Theodore Roosevelt Bridge
|Theodore Roosevelt Bridge|
|Carries||6 lanes of I‑66 / US 50|
|Locale||Washington, D.C. and the Rosslyn section of Arlington, Virginia|
|Other name(s)||Teddy Roosevelt Bridge, Roosevelt Bridge|
|Opened||June 23, 1964|
The Theodore Roosevelt Bridge (also known as the Teddy Roosevelt Bridge or the Roosevelt Bridge) is a bridge crossing the Potomac River which connects Washington, D.C., with the Commonwealth of Virginia. The bridge crosses over Theodore Roosevelt Island, and carries Interstate 66/U.S. Route 50. The center lane in the bridge is reversible; the middle barrier is moved with a barrier transfer machine. The bridge is named in honor of Theodore Roosevelt, the 26th President of the United States.
Plans for a new bridge across the Potomac River began circulating in the early 1950s. A bridge was first proposed (across Theodore Roosevelt Island, as it happened) in 1952, although at that time the bridge was to have linked with the E Street Expressway. The Theodore Roosevelt Memorial Association (later renamed the Theodore Roosevelt Association, or TRA), which owned the island vigorously opposed any bridge across its land. In July 1954, various government agencies and members of Congress came together to propose a bridge connecting to Constitution Avenue NW (although debate continued and numerous unsuccessful proposals were made to move the bridge to other locations over the next four years). Less clear was where the bridge would land on the Virginia side of the river. Five locations for the crossing were considered. In order of preference, they were: 1) South of Little Island, 2) Over the northern end of Theodore Roosevelt Island, 3) Over Little Island, 4) Over the center of Theodore Roosevelt Island, and 5) Over the southern end of Theodore Roosevelt Island.
TRA president Frank Ross McCoy, a vocal opponent of the bridge, died in 1954, weakening the TRA's bargaining position. In July 1955, the association agreed to allow the federal government to use the southern end of Theodore Roosevelt Island. The United States Commission of Fine Arts approved a steel bridge design in December 1955.
President Dwight Eisenhower signed legislation authorizing the bridge on June 4, 1958. This legislation designated the bridge for the first time as the "Theodore Roosevelt Bridge". Construction of the bridge began in 1960, and it opened on June 23, 1964.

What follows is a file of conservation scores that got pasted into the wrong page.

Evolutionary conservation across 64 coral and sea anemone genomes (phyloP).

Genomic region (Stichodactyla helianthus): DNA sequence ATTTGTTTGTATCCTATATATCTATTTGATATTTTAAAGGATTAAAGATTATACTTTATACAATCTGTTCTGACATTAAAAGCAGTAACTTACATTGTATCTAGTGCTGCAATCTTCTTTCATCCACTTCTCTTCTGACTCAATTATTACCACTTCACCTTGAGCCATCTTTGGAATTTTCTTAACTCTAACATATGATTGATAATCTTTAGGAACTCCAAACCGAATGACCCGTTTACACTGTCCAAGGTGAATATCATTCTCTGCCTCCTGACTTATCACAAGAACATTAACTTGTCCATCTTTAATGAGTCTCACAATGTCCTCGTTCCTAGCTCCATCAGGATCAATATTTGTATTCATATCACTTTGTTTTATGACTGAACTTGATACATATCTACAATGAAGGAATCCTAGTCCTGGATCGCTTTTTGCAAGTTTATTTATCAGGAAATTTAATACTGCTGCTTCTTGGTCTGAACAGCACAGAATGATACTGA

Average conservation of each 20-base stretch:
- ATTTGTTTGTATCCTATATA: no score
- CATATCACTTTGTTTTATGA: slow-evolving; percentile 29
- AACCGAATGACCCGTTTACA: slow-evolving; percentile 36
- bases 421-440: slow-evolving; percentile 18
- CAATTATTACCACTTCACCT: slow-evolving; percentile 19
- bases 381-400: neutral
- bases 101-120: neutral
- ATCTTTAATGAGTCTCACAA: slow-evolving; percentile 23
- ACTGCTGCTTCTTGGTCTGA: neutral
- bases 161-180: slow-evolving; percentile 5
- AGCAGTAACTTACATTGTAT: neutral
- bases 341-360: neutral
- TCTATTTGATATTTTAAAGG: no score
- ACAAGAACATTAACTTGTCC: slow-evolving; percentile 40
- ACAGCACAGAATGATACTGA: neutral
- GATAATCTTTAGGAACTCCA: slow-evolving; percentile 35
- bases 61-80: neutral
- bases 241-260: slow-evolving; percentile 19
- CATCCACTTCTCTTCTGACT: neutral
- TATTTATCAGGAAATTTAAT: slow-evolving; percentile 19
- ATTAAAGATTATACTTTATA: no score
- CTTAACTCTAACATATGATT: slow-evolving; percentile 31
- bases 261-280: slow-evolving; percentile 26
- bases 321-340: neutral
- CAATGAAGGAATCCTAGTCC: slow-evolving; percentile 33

Theodore Roosevelt Bridge underwent minor rehabilitation work overseen by the District of Columbia Department of Transportation (DDOT) in 2013. After this work, DDOT inspected the bridge inspection in 2014 and discovered additional need for repair. Due to heavy funding needs to replace or repair other bridges in the city, DDOT pushed the date for these repairs to 2021.
- "Theodore Roosevelt Isle Bridge Site Plan Draws Protest." Washington Post. February 17, 1952; "E St. Bridge to Be Topic of NCPPC." Washington Post. April 18, 1952.
- "Leader of Theodore Roosevelt Memorial Arrives to Wage Battle Against E St. Span." Washington Post. January 23, 1953.
- "Bridges After All." Washington Post. July 30, 1954.
- Theodore Roosevelt Island (Analostan Island) (Mason's Island). George Washington Memorial Parkway. Potomac River. District of Columbia. HALS DC-12. Historic American Landscapes Survey. National Park Service. U.S. Department of the Interior. 2007, p. 83. Accessed 2013-05-08.
- Theodore Roosevelt Island (Analostan Island) (Mason's Island). George Washington Memorial Parkway. Potomac River. District of Columbia. HALS DC-12. Historic American Landscapes Survey. National Park Service. U.S. Department of the Interior. 2007, p. 86, accessed 2013-05-08; Albrook, Robert C. "Group Votes to Permit Span to Pass Over Southern Tip." Washington Post. July 9, 1955.
- Albrook, Robert C. "Commission Favors 'Ribbon of Steel' Span." Washington Post. December 10, 1955.
- Eisen, Jack. "President Signs Bill for Bridge Across Island." Washington Post. June 5, 1958.
- Theodore Roosevelt Island (Analostan Island) (Mason's Island). George Washington Memorial Parkway. Potomac River. District of Columbia. HALS DC-12. Historic American Landscapes Survey. National Park Service. U.S. Department of the Interior. 2007, p. 92. Accessed 2013-05-08.
- Gilliam, Dorothy. "After 14 Years, Roosevelt Bridge Is Opened." Washington Post. June 24, 1964.
- Dildine, Dave (June 25, 2015). "DDOT details area's structurally deficient bridges". WTOP. Retrieved September 1, 2015.